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Barnabas Lysander Cuffe
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Pureblood - Hufflepuff - Seventh Year - Bradley James
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Barnabas was born in the year 1926, not that long after the first Muggle war had been fought and won; and as a result of the war, his mother had come to England to seek a better, safer life. Barnabas has been told countless stories of the time that existed before he had been born, and since childhood, he’s carried those images around with him. It hasn’t scarred him, for it never was felt by him, but it has changed his perspective – in fact, it’s most likely these ‘horror stories’ that make Barnabas so insistently anti-violence, towards anyone and everyone regardless of their own cruelty or alliance. Barnabas’ mother had been little more than nineteen, a mere year after her graduation from Beauxbatons Academy of Magic, upon giving birth – French, with hard and unyielding features like her son, and a cascade of thick, luxurious brown hair. Barnabas and Marianna are remarkably close to each other, and she makes a point to make sure he keeps up his studies when he’s home for the holidays as she is a housewife, whilst his father works as a Healer and is often resident in London.
During his studies between terms, Barnabas has learnt the French, Latin and Greek languages (though often he finds he stumbles occasionally, most often under pressure, and has to have his mother or father mend the hitch in conversation) and whilst his grasp on the basics of languages is admirable, as soon as he has a wand in his hand he has, on more than one occasion, accidentally upended pots and pans from cupboards and sent the rug in the hallway flying away at top speed through the kitchen window, forcing his mother to run frantically after it before it reached the clothesline of the neighbour down the street that it always tangled itself in. Barnabas occasionally makes the dinner using his knowledge of Potions, leaving his mother to idly wander around the house and promptly get lost (though to view the house from outside, you wouldn’t think it possible to do so) whilst still miraculously reappear in time to eat. The family have never moved in Barnabas’ lifetime – it’s cosy, and has all the affection and personality of an eccentric scientist who likes interior design. The kitchen is similar to that of a getaway cottage on the cliff sides of Wales, with feminine roses spiralling across the cupboard doors, and on the backs of stiff wooden chairs. Marianna has made the living room and the evening dining table on separate levels, with a small staircase leading from the cushy Grandmother-like armchairs to the elegantly carved wood table; the ceiling is nothing short of twenty feet high with large majestic open windows that run the length of the wall. She spends her days transfiguring the house, and Barnabas’ arrival home from Hogwarts is never greeted with the same house he left.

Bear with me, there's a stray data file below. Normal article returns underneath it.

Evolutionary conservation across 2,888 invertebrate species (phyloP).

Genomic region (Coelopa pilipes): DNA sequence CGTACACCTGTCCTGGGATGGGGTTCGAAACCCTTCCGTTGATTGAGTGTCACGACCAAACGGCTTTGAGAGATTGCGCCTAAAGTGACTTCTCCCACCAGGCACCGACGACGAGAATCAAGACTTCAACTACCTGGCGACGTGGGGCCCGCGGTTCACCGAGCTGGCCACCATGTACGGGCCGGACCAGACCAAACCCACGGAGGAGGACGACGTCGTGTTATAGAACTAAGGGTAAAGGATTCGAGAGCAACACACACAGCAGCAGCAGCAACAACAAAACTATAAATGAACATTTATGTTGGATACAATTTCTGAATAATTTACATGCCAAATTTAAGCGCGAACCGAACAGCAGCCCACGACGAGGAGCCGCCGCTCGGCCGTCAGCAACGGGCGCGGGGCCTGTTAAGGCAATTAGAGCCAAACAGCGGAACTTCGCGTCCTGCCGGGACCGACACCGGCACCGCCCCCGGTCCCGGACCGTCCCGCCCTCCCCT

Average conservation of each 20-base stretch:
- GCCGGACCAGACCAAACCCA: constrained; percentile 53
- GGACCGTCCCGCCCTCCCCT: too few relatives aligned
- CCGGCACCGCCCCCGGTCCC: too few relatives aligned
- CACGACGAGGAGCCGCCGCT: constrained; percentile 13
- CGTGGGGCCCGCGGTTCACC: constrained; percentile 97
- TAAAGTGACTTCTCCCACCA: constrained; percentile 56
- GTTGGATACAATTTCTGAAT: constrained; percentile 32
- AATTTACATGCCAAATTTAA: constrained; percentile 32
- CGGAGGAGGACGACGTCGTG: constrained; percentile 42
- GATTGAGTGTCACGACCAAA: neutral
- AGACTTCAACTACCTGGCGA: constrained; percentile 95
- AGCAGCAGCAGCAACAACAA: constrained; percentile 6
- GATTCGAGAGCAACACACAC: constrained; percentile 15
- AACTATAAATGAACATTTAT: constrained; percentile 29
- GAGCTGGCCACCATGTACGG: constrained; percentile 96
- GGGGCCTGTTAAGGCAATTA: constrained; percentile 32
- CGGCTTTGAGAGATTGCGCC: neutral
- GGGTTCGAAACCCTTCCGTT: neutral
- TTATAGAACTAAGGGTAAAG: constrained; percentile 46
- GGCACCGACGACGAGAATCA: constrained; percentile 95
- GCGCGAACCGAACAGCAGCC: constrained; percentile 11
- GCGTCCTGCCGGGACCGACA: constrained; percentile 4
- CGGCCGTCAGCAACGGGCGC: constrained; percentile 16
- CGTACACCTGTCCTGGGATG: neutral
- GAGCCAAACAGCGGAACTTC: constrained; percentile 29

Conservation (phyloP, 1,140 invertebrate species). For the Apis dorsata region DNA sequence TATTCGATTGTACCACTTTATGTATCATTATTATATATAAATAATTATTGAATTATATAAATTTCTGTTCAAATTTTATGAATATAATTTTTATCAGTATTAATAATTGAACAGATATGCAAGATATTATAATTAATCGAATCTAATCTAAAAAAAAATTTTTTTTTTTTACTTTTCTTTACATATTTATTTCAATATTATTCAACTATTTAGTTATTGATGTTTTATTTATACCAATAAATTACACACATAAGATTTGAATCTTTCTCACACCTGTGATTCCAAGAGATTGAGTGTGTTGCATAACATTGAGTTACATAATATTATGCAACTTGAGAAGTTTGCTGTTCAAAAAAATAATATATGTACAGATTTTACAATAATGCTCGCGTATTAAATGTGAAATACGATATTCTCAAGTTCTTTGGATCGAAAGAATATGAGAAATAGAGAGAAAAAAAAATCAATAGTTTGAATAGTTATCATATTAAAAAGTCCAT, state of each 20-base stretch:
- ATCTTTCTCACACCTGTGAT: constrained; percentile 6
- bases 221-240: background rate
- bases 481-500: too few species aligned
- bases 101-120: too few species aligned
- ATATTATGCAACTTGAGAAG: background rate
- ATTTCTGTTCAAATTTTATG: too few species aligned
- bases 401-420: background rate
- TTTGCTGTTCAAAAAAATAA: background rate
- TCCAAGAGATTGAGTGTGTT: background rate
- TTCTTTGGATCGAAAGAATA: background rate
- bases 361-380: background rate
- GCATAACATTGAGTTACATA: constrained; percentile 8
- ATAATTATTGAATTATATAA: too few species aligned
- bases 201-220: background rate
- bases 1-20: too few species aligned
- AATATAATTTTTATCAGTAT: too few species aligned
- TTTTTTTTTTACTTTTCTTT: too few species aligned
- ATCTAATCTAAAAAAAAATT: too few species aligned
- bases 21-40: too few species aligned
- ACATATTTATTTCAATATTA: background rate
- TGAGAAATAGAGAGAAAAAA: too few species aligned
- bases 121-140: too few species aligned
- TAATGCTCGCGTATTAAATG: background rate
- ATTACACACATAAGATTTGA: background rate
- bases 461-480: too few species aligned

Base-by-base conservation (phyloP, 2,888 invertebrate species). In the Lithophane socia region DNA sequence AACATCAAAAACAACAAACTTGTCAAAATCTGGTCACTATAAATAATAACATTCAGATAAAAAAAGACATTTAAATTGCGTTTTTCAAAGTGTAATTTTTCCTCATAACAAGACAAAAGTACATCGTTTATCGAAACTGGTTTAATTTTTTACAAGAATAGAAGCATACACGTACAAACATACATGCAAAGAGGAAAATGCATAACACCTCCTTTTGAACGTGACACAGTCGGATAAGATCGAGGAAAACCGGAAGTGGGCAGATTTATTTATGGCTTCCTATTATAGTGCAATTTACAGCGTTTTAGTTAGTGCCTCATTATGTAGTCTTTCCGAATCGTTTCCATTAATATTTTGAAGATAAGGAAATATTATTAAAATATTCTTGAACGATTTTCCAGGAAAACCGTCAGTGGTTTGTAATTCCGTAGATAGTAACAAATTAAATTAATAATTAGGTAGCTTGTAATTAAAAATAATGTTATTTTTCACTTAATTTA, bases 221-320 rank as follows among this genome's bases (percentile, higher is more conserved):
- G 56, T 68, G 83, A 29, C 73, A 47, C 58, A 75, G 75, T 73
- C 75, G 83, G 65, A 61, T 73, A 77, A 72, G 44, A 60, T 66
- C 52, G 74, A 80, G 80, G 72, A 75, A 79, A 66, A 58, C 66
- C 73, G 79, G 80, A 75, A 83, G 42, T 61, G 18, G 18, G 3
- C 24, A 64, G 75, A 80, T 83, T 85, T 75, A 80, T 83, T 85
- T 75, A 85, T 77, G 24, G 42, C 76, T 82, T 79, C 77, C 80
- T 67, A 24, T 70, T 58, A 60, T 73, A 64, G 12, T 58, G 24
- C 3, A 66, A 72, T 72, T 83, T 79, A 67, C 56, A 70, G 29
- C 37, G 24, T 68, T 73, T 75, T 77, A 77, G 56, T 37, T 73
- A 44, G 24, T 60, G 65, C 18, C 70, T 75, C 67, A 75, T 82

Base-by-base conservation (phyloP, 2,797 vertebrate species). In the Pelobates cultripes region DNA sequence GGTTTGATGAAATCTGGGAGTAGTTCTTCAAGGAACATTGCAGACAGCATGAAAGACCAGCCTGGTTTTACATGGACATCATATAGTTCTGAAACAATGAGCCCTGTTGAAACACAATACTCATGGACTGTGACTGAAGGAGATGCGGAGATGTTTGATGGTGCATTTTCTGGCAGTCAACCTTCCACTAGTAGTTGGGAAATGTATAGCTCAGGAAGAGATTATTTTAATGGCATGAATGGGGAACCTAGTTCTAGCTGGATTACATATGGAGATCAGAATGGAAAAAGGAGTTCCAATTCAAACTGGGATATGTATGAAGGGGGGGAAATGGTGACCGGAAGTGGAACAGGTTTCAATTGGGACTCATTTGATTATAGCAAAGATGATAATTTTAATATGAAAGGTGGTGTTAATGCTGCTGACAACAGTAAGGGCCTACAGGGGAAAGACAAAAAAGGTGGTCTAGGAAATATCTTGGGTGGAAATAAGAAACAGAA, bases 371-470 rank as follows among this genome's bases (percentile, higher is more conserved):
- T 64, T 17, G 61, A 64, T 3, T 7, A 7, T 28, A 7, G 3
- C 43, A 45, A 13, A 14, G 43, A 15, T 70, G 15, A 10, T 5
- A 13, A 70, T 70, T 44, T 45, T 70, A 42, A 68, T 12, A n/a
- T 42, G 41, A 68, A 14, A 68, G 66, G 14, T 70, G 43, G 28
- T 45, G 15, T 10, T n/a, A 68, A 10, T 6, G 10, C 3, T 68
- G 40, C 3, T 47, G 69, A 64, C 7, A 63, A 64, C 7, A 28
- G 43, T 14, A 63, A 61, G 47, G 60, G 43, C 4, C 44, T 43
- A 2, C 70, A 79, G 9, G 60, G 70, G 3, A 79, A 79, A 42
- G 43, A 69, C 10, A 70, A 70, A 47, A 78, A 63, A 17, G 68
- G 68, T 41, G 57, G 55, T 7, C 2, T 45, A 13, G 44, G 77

His father Frederick, from whom he also gained his middle name, is a quietly observant man. He reads newspapers, books, lectures and anything to do with literature – whether Magical or Muggle. Barnabas, as a child, remembers vividly how he used to be read children’s stories by his father who used to probably take more pleasure from such books as Beedle The Bard than he did. There was never an occasion that Barnabas remembers that his father was ever less than affectionate with him; despite the times when he’d spend his evenings locked away with his tomes of text rather than join his son and wife for evening meals. Never had he failed to pull himself away to read to Barnabas, or teach him something new and exciting. It’s probably safe to say that Barnabas, being an only child, was fussed over exceptionally, but never spoilt. He was never treated any better than anyone else, nor any worse; he always had what he needed for school, but never more. Barnabas was taught to stand on his own two feet from a very young age – in fact, his first sign of magical ability came about when he was being taught to walk, and instead of his father heaving him onto his feet from under his arms, Barnabas had suddenly lifted his feet completely off the grassy patch of tiny garden a whole three inches, and slowly settled himself back down again, perfectly balanced, at least until he started actually walking.